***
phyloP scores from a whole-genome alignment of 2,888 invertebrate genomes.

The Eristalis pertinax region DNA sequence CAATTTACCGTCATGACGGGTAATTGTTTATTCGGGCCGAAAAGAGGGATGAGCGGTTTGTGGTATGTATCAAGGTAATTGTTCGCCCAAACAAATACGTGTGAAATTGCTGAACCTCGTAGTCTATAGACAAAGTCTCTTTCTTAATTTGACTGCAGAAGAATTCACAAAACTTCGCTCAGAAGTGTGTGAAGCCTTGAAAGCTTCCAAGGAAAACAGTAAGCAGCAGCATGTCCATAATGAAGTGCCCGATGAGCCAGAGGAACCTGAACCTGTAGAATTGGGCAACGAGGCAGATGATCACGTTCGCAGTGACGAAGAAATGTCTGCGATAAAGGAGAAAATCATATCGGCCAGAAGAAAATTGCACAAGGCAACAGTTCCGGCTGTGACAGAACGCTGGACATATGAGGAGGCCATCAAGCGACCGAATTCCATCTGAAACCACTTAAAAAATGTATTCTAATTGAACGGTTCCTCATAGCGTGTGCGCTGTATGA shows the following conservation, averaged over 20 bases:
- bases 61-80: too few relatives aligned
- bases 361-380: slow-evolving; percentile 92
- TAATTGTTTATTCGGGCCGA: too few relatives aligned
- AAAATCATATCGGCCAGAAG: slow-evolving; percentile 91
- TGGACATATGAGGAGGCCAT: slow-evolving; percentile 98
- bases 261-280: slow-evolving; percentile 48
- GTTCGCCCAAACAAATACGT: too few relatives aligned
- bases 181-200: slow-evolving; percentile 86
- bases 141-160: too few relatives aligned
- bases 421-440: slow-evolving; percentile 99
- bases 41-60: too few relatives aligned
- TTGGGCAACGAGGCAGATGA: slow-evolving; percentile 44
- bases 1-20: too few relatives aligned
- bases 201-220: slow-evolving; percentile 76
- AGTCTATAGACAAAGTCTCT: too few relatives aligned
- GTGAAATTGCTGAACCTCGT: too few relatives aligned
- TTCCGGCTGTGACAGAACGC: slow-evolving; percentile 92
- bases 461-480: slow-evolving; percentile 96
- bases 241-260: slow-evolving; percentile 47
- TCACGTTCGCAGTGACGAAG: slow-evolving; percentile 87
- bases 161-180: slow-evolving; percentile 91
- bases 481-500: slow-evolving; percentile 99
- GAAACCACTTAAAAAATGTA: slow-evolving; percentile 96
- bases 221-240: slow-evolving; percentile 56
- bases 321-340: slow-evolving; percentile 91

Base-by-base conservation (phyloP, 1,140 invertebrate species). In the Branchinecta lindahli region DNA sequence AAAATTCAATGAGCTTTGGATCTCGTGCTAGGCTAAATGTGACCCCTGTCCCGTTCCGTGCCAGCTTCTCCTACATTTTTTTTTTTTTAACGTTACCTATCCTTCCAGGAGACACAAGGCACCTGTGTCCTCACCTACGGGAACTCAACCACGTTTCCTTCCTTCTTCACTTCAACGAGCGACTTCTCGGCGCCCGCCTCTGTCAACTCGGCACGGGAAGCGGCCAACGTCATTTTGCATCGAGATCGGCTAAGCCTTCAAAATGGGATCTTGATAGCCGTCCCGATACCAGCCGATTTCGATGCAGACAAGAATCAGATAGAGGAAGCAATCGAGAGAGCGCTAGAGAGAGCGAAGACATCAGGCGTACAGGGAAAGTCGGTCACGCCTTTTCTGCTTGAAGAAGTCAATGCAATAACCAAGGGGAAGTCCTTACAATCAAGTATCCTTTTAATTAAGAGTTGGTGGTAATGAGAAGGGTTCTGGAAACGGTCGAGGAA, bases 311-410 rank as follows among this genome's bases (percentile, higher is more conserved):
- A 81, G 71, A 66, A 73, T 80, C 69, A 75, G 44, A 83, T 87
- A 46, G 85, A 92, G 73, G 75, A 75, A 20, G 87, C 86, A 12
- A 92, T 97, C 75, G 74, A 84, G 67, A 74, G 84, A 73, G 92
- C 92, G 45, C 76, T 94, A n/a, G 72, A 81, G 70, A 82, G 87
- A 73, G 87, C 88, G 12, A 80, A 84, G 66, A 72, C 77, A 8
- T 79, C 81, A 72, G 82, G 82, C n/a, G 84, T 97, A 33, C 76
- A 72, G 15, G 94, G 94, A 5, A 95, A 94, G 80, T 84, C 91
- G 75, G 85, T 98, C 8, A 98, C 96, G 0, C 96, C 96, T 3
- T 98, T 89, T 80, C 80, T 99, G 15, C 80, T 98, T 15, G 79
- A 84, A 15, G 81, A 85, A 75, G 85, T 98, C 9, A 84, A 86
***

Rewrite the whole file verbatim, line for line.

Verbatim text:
phyloP scores from a whole-genome alignment of 2,888 invertebrate genomes.

The Eristalis pertinax region DNA sequence CAATTTACCGTCATGACGGGTAATTGTTTATTCGGGCCGAAAAGAGGGATGAGCGGTTTGTGGTATGTATCAAGGTAATTGTTCGCCCAAACAAATACGTGTGAAATTGCTGAACCTCGTAGTCTATAGACAAAGTCTCTTTCTTAATTTGACTGCAGAAGAATTCACAAAACTTCGCTCAGAAGTGTGTGAAGCCTTGAAAGCTTCCAAGGAAAACAGTAAGCAGCAGCATGTCCATAATGAAGTGCCCGATGAGCCAGAGGAACCTGAACCTGTAGAATTGGGCAACGAGGCAGATGATCACGTTCGCAGTGACGAAGAAATGTCTGCGATAAAGGAGAAAATCATATCGGCCAGAAGAAAATTGCACAAGGCAACAGTTCCGGCTGTGACAGAACGCTGGACATATGAGGAGGCCATCAAGCGACCGAATTCCATCTGAAACCACTTAAAAAATGTATTCTAATTGAACGGTTCCTCATAGCGTGTGCGCTGTATGA shows the following conservation, averaged over 20 bases:
- bases 61-80: too few relatives aligned
- bases 361-380: slow-evolving; percentile 92
- TAATTGTTTATTCGGGCCGA: too few relatives aligned
- AAAATCATATCGGCCAGAAG: slow-evolving; percentile 91
- TGGACATATGAGGAGGCCAT: slow-evolving; percentile 98
- bases 261-280: slow-evolving; percentile 48
- GTTCGCCCAAACAAATACGT: too few relatives aligned
- bases 181-200: slow-evolving; percentile 86
- bases 141-160: too few relatives aligned
- bases 421-440: slow-evolving; percentile 99
- bases 41-60: too few relatives aligned
- TTGGGCAACGAGGCAGATGA: slow-evolving; percentile 44
- bases 1-20: too few relatives aligned
- bases 201-220: slow-evolving; percentile 76
- AGTCTATAGACAAAGTCTCT: too few relatives aligned
- GTGAAATTGCTGAACCTCGT: too few relatives aligned
- TTCCGGCTGTGACAGAACGC: slow-evolving; percentile 92
- bases 461-480: slow-evolving; percentile 96
- bases 241-260: slow-evolving; percentile 47
- TCACGTTCGCAGTGACGAAG: slow-evolving; percentile 87
- bases 161-180: slow-evolving; percentile 91
- bases 481-500: slow-evolving; percentile 99
- GAAACCACTTAAAAAATGTA: slow-evolving; percentile 96
- bases 221-240: slow-evolving; percentile 56
- bases 321-340: slow-evolving; percentile 91

Base-by-base conservation (phyloP, 1,140 invertebrate species). In the Branchinecta lindahli region DNA sequence AAAATTCAATGAGCTTTGGATCTCGTGCTAGGCTAAATGTGACCCCTGTCCCGTTCCGTGCCAGCTTCTCCTACATTTTTTTTTTTTTAACGTTACCTATCCTTCCAGGAGACACAAGGCACCTGTGTCCTCACCTACGGGAACTCAACCACGTTTCCTTCCTTCTTCACTTCAACGAGCGACTTCTCGGCGCCCGCCTCTGTCAACTCGGCACGGGAAGCGGCCAACGTCATTTTGCATCGAGATCGGCTAAGCCTTCAAAATGGGATCTTGATAGCCGTCCCGATACCAGCCGATTTCGATGCAGACAAGAATCAGATAGAGGAAGCAATCGAGAGAGCGCTAGAGAGAGCGAAGACATCAGGCGTACAGGGAAAGTCGGTCACGCCTTTTCTGCTTGAAGAAGTCAATGCAATAACCAAGGGGAAGTCCTTACAATCAAGTATCCTTTTAATTAAGAGTTGGTGGTAATGAGAAGGGTTCTGGAAACGGTCGAGGAA, bases 311-410 rank as follows among this genome's bases (percentile, higher is more conserved):
- A 81, G 71, A 66, A 73, T 80, C 69, A 75, G 44, A 83, T 87
- A 46, G 85, A 92, G 73, G 75, A 75, A 20, G 87, C 86, A 12
- A 92, T 97, C 75, G 74, A 84, G 67, A 74, G 84, A 73, G 92
- C 92, G 45, C 76, T 94, A n/a, G 72, A 81, G 70, A 82, G 87
- A 73, G 87, C 88, G 12, A 80, A 84, G 66, A 72, C 77, A 8
- T 79, C 81, A 72, G 82, G 82, C n/a, G 84, T 97, A 33, C 76
- A 72, G 15, G 94, G 94, A 5, A 95, A 94, G 80, T 84, C 91
- G 75, G 85, T 98, C 8, A 98, C 96, G 0, C 96, C 96, T 3
- T 98, T 89, T 80, C 80, T 99, G 15, C 80, T 98, T 15, G 79
- A 84, A 15, G 81, A 85, A 75, G 85, T 98, C 9, A 84, A 86